Josh, you mentioned Malcolm Gladwell. The wild-haired Canadian envisions (and I'm simplifying) a future in which a sentient, sophisticated, upper class eschews the foolish, suicidal brutality of the game. Today's football is yesterday's boxing, that sort of thinking goes, a sport once beloved by the masses whose core barbarism eventually renders it undesirable. Yes, I've just built a straw man, but boxing has fallen out of style not because of its nature but because of its business and politics and the proliferation of other, just-as-violent substitute pastimes. I love the sport the rest of the world calls football, and I believe that in 30 years it will be one of the United States' three most popular spectator sports. If that's the case, something's gotta give. But I'll bet on baseball's decline before football's.
So let's imagine the game in 2050. Will players be bigger? Well, offensive linemen averaged 250 pounds in 1970 and weigh in at about 310 pounds today. At that growth rate, they'll be 384 pounds in 2050. While it's impossible to know how science will allow human physiology to be manipulated, that doesn't sound beyond reason to me. Will players be faster? Marginally, why not? Will they be stronger? Sure, possible. Will those changes affect how the game is played on the field and force adjustments in strategy and rules? Absolutely. I can envision a bigger field, a ban on the three-point stance, the elimination of the kickoff, better protections for receivers, and radically different protective equipment containing not an ounce of plastic. (Josh, it's the quarterbacks, not the kickers, who will be fitted with jetpacks. Just push a button, soar above those pesky blitzers, and hurl the prolate spheroid without mussing your Brady-like locks!)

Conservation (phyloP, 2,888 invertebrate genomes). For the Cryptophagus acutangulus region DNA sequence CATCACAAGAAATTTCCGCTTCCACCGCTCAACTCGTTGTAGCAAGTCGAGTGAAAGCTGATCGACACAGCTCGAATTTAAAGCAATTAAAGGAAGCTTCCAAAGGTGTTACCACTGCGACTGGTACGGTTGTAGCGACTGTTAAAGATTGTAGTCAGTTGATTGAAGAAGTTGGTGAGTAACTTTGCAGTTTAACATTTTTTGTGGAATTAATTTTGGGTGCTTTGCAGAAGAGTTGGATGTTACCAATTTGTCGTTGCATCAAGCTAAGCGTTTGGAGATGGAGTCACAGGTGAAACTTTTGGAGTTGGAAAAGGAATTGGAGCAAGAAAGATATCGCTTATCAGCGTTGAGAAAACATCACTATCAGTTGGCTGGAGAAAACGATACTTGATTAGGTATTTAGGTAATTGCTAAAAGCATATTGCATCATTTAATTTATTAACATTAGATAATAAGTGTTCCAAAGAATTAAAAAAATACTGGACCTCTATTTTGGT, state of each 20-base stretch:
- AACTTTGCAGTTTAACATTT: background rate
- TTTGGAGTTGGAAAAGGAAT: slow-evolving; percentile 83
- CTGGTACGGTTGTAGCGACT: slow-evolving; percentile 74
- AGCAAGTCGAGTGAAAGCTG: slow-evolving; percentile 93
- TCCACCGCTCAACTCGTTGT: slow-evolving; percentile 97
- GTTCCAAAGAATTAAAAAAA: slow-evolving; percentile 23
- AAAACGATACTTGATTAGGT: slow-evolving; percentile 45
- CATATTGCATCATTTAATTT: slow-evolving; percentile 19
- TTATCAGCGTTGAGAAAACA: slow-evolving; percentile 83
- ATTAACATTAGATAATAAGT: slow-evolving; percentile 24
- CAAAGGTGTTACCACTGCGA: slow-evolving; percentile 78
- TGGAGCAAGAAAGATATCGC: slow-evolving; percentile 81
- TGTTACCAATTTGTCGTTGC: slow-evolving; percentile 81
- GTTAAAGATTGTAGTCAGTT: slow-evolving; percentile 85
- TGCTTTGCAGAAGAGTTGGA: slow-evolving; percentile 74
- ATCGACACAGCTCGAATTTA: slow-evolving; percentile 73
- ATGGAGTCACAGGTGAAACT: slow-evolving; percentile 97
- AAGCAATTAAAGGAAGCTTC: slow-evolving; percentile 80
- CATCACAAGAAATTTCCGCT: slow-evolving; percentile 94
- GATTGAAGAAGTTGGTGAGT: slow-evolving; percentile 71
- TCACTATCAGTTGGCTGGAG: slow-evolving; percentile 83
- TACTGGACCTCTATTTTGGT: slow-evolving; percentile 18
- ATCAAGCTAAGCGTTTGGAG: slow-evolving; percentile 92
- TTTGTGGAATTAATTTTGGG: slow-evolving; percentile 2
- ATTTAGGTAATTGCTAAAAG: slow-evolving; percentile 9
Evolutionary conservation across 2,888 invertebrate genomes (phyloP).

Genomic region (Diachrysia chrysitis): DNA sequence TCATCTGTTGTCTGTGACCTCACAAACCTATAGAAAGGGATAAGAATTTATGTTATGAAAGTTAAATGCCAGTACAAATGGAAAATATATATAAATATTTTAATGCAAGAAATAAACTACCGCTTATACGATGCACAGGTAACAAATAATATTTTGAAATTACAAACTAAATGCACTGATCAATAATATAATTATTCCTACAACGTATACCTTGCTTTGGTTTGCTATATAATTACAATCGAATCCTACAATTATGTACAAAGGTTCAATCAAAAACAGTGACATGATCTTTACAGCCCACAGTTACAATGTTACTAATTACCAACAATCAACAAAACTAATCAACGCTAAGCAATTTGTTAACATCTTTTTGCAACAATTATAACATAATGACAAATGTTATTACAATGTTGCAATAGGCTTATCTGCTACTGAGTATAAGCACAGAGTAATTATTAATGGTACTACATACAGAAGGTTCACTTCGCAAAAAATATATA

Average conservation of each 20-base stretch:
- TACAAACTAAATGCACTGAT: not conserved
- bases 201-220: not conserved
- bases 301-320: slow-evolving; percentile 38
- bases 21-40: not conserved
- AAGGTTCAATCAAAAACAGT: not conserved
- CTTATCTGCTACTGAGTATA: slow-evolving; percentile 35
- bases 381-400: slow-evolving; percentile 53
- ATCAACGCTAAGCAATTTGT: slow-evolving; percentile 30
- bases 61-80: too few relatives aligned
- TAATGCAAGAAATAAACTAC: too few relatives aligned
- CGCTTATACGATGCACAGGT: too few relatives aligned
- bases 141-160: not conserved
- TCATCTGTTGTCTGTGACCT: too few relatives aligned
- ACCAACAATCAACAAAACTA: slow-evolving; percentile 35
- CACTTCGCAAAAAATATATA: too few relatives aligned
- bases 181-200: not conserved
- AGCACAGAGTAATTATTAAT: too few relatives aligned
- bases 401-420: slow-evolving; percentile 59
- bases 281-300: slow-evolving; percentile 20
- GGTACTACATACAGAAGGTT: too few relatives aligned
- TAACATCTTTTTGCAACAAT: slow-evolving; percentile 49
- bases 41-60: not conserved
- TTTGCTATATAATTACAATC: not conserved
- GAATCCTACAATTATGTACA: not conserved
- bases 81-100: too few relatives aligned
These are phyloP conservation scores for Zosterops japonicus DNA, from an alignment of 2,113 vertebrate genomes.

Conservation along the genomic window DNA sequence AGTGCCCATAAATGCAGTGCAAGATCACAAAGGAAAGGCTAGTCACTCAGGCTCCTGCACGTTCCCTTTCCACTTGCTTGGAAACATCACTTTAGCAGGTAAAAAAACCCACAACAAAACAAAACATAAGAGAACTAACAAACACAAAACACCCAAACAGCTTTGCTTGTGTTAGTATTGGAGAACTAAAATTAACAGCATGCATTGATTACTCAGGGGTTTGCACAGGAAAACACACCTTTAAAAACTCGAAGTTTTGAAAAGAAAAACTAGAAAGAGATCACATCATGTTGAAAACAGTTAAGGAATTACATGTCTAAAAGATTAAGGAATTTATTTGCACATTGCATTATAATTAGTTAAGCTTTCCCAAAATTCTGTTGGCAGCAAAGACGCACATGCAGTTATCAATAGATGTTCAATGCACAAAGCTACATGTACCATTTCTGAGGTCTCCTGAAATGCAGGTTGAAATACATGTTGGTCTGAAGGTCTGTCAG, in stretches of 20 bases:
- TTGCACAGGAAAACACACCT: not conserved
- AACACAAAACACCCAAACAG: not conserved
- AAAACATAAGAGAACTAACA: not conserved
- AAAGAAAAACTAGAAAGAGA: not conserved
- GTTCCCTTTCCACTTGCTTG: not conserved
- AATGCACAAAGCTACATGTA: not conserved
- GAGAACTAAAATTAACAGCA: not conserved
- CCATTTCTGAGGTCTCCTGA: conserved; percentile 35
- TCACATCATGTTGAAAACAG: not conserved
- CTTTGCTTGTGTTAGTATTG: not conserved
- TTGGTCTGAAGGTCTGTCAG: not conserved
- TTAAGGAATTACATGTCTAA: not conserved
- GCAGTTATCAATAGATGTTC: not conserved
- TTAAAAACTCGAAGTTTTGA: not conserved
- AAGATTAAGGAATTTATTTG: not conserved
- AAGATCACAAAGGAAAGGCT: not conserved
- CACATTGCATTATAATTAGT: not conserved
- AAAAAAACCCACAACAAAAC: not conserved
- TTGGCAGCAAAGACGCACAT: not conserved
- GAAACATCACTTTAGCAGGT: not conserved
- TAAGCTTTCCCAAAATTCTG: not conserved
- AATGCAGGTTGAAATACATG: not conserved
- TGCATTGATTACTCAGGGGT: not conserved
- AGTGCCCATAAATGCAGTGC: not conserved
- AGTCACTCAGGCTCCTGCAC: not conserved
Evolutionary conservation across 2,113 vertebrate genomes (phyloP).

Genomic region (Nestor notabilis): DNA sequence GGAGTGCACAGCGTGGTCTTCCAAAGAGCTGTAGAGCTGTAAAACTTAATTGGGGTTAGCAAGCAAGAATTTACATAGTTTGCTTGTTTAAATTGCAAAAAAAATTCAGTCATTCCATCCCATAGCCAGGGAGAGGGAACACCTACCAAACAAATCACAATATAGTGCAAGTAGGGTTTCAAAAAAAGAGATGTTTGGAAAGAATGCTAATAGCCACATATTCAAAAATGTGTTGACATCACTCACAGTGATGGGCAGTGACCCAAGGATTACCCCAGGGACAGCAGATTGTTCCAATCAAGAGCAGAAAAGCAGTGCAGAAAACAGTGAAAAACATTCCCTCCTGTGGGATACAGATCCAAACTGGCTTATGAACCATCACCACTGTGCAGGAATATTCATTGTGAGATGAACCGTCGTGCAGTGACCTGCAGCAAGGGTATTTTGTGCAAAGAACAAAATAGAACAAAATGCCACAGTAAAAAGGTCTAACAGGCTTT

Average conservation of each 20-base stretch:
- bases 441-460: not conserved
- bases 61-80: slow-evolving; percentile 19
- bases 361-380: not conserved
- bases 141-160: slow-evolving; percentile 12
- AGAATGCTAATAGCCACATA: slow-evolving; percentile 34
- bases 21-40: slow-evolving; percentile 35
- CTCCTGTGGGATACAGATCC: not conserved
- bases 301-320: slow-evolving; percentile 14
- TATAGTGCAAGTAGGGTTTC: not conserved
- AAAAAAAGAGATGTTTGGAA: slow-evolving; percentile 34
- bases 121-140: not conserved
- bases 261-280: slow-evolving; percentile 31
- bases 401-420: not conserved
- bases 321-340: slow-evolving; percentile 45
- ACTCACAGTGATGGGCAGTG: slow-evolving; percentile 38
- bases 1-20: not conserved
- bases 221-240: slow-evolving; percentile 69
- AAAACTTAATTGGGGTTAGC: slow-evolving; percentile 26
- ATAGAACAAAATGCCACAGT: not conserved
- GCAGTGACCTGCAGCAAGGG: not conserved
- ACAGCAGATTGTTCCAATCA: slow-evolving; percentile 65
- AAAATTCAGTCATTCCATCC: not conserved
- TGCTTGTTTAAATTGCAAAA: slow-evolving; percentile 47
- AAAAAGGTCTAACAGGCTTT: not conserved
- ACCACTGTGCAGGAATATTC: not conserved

Tom, for all of our criticism of the NFL's tax code rulebook, the referees who interpret it with bogus specificity, and the gouge-your-eyes-out replay process, it's worth remembering that the league still generates $8 billion or so a year and is pretty good at marketing. We're not the only observers who dislike a bunch of stuff about the NFL. The wiser players and coaches and team executives do, too. The NFL's Competition Committee might not act with all due deliberate speed, but eventually it acts. Yes, change might come due to a player dying on the field or a Super Bowl being decided by some moronic letter-of-the-law call, but the current rulebook and the current replay system won't be around in 40 years time. Football, like baseball, will need to guard against not only alienating its customers but boring them, too.
So color me optimistic, Nate. I think the NFL and its labor union are smart enough to figure out how to extend the golden era of tackle football. Public pressure has forced the league's hand on concussions, so there's no reason to think it won't for other issues ranging from equipment to long-term health care to that stupid rule that denied that touchdown for Detroit's Calvin Johnson. Personally, I wouldn't let my kid play football—unless she wants to be a kicker—but plenty of sentient, sophisticated, upper-class Americans will. Nate, would you?
Correction, Nov. 13, 2010: This article originally stated that the Chiefs won Super Bowl IV 16-7. The score was 23-7. (Return to the corrected sentence.)